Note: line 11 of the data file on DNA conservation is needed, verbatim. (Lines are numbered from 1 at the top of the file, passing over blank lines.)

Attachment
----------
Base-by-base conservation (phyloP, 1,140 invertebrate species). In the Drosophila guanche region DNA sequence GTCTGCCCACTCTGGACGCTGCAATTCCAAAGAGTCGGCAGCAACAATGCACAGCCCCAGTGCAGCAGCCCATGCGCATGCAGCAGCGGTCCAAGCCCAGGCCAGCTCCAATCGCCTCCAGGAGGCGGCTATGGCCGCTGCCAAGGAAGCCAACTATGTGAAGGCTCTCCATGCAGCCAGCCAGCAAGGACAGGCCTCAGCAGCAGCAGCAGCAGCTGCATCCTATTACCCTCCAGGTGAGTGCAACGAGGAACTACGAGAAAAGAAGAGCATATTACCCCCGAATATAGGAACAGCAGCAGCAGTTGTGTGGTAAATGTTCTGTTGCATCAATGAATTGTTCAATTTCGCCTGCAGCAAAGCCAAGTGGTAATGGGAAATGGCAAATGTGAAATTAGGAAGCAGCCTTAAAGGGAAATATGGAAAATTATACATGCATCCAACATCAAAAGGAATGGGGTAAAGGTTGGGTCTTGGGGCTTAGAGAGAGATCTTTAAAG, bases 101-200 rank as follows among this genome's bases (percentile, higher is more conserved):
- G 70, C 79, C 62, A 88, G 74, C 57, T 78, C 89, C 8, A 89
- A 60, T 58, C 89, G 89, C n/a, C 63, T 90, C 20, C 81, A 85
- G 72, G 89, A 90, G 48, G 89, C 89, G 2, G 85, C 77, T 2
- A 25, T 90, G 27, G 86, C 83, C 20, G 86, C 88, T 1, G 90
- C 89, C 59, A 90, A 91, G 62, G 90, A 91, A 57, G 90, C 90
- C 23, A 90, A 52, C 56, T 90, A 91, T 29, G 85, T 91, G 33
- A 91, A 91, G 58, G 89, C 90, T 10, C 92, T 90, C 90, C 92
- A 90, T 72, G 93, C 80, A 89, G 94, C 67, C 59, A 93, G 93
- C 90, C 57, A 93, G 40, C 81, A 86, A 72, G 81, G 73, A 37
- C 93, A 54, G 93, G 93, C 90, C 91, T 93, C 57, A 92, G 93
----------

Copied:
- C 93, A 54, G 93, G 93, C 90, C 91, T 93, C 57, A 92, G 93